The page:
First things first - Samantha is no longer the saree-clad, Chinmayi-voiced girl that we loved in Ye Maaya Chesaave
. The Samantha that we see in Sikandar - the title has no relevance to the movie, by the way - is dubbed for by someone with a terribly screechy voice, and is not hesitant to flaunt her physique in a bikini top and sarong for the briefest of moments. While the costumes may be welcome for many, we only hope that the screechy voice is a one-off aberration, and that Chinmayi resumes dubbing for her once she returns from her honeymoon (Chinmayi recently got married to Rahul, one of the leads from Andala Rakshasi
The other thing that strikes you while watching Sikandar is how most words spoken by the cast and crew of a movie about their film are just that - words. Surya, in the audio release of the movie, spoke about how he needs to keep in mind his fans amongst kids, women, the masses and the classes while making a movie, to ensure that he satisfied all of them. The glorification of violence in the film makes you wonder if his fans amongst kids and women expect these and feel gratified when their expectations are met.
Sikandar is the most generic of revenge dramas. It begins with Krishna (Surya) setting out for Mumbai. He is in search of his brother Raju (Surya again, with a beard). He reaches Mumbai and talks to various people, all of whom either bless Raju Bhai or curse him. In parallel, we are shown the story of Raju Bhai, a gangster in Mumbai, who works with his friend cum partner Chandu (Vidyut Jamwal).
How Raju goes missing, and his love story with the police commissioner's daughter played by Samantha, form a terrible flashback. The story then returns to the present and deals with the return of Raju and some gang rivalries, all of which manage to induce several yawns amongst the audience.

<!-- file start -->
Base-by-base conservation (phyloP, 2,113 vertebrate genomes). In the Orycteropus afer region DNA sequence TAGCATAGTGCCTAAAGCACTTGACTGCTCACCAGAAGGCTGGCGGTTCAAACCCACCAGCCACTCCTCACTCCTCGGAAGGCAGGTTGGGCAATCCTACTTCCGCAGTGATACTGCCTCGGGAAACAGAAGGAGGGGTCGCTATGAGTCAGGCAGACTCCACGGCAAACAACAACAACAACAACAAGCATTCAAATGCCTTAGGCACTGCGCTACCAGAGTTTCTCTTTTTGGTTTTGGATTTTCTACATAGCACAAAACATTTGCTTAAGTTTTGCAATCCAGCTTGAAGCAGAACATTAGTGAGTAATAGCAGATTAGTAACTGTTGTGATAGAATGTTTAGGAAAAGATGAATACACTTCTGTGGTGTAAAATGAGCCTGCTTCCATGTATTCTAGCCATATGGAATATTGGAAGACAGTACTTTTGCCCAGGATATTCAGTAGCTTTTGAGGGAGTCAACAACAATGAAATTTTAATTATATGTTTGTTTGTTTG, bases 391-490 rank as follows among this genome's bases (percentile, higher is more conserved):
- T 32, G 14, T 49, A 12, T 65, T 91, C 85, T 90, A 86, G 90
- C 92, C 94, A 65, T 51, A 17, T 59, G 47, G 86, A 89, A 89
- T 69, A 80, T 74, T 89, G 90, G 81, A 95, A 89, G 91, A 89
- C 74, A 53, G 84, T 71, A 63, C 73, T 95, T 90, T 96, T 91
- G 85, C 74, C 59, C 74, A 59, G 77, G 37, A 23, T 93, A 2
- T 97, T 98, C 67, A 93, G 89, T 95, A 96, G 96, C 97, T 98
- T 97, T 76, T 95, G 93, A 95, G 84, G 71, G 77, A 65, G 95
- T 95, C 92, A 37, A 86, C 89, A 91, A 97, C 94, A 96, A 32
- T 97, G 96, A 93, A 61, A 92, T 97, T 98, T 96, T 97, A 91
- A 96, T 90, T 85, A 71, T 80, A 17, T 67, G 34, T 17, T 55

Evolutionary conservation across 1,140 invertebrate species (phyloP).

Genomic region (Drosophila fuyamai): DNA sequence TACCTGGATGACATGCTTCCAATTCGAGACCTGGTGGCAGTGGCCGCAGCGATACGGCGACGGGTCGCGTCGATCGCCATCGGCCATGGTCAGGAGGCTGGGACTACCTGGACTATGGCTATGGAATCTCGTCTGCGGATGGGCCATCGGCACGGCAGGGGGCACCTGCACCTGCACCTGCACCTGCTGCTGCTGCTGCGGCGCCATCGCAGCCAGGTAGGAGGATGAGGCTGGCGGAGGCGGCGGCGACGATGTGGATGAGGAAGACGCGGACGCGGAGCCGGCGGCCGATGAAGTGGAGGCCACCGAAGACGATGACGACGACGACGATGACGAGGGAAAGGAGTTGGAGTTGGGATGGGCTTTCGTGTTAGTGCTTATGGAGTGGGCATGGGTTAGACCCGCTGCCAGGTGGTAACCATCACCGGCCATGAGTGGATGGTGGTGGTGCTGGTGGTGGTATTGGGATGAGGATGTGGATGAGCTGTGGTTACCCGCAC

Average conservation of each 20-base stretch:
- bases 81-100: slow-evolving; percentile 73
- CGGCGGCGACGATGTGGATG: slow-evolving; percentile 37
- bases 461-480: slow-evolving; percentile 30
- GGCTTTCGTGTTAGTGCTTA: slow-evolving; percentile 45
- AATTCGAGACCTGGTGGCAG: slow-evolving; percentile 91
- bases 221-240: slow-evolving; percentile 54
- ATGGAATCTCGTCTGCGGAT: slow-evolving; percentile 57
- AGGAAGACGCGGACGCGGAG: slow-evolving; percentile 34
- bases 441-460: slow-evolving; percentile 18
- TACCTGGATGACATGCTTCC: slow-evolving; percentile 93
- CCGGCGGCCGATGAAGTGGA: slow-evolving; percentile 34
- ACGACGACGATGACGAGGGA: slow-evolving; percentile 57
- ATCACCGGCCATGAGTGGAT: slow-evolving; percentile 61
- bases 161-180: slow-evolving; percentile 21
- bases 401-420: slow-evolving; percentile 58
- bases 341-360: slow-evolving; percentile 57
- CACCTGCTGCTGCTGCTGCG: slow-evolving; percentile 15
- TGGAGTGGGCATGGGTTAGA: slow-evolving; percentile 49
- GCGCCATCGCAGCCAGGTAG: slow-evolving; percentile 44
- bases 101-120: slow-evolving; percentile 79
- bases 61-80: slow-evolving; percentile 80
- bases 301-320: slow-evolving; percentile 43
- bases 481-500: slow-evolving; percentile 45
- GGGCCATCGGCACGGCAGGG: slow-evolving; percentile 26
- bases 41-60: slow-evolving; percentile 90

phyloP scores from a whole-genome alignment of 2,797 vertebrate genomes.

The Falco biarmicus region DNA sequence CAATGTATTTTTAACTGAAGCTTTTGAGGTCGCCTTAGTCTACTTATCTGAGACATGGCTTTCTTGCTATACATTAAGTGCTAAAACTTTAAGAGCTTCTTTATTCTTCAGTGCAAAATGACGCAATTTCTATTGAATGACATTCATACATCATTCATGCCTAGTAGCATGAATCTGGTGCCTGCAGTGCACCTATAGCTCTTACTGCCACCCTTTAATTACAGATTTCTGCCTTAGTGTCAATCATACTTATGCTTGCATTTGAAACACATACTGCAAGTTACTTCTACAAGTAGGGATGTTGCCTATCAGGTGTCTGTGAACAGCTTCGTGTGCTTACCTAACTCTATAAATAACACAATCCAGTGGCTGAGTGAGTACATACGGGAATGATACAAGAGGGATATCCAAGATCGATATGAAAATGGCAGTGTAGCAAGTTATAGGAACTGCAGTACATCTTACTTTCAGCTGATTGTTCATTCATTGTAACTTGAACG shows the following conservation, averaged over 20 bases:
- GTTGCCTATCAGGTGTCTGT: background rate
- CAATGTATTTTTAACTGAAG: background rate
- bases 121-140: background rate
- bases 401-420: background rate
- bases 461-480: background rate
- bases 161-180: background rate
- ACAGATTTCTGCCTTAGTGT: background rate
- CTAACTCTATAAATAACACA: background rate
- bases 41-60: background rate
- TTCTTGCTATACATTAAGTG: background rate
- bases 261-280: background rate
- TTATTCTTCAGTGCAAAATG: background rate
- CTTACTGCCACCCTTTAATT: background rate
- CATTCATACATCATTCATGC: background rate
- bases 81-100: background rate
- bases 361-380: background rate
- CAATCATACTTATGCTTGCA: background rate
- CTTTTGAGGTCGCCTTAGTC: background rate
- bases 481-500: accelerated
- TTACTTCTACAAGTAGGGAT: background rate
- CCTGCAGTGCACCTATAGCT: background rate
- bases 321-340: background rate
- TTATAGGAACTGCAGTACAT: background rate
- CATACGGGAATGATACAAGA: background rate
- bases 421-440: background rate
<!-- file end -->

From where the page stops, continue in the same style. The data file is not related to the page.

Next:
Sikandar's curse is its absolutely banal writing. The film is devoid of any twists that take you by surprise. Whatever twists there are, are so boring that any regular moviegoer can see them coming from a mile. The songs butt in at all the wrong places, the story trundles slower than a snail, and the action is all ho-hum. It is surprising that a director like Lingusamy, who directed screenplay-based movies like Run and Pandem Kodi, would fail at his strengths this spectacularly. All the villains seem supremely dumb as none of them manages to recognize him the moment he shaves his beard off.
Surya is ordinary and goes through the motions. The variation between the two roles he essays is neither significant nor noticeable. Samantha, like we mentioned earlier, is clearly getting into the glamour game, and is upping her quotient movie after movie. There are several others in the film - Vidyut Jamwal, Manoj Bajpayee, Brahmanandam for a brief while, and Murali Sharma - who get to display no acting chops at all.
The music might have sounded good in Tamil, but its appeal is clearly lost in translation for the Telugu crowds. Santosh Sivan returns to masala movies after a while, but none of the finesse is visible. If all you use talent like his for is to shoot a scene of a bird plucking a fish out of water, then you are most likely flush with cash and have little taste.
Sikandar is one of those forgettable dubbing movies that will soon start playing on the local cable network.
P. S.: What was more interesting was the short film I Am The Change, produced by and starring Allu Arjun, and directed by Sukumar. The kind of buzz that the 3-minute feature produced was much more than that the 3-hour movie could manage.